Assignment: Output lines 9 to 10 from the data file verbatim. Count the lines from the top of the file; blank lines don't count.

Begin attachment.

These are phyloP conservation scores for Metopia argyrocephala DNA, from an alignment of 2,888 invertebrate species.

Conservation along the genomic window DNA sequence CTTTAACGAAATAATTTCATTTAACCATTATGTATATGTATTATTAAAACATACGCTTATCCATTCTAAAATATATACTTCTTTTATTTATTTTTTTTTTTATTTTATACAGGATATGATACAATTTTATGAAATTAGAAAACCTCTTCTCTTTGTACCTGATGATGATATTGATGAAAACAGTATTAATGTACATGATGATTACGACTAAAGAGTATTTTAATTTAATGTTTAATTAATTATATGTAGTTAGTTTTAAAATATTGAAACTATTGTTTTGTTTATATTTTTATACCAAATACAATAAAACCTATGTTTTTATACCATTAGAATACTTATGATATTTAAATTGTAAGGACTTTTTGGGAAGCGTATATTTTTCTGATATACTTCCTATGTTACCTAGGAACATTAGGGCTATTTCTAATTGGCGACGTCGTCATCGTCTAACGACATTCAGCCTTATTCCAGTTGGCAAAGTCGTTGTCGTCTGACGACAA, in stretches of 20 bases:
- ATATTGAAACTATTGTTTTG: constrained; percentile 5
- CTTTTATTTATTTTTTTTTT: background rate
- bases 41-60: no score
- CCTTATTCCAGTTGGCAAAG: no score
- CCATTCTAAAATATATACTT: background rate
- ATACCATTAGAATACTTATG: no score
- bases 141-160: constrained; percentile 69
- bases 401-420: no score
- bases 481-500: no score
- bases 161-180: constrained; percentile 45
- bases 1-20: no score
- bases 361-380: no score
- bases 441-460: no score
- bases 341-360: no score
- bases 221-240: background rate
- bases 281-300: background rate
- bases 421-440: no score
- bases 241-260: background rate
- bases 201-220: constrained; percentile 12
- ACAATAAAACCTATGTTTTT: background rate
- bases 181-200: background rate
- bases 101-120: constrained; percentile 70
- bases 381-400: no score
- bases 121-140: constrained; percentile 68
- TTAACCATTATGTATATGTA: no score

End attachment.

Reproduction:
- bases 141-160: constrained; percentile 69
- bases 401-420: no score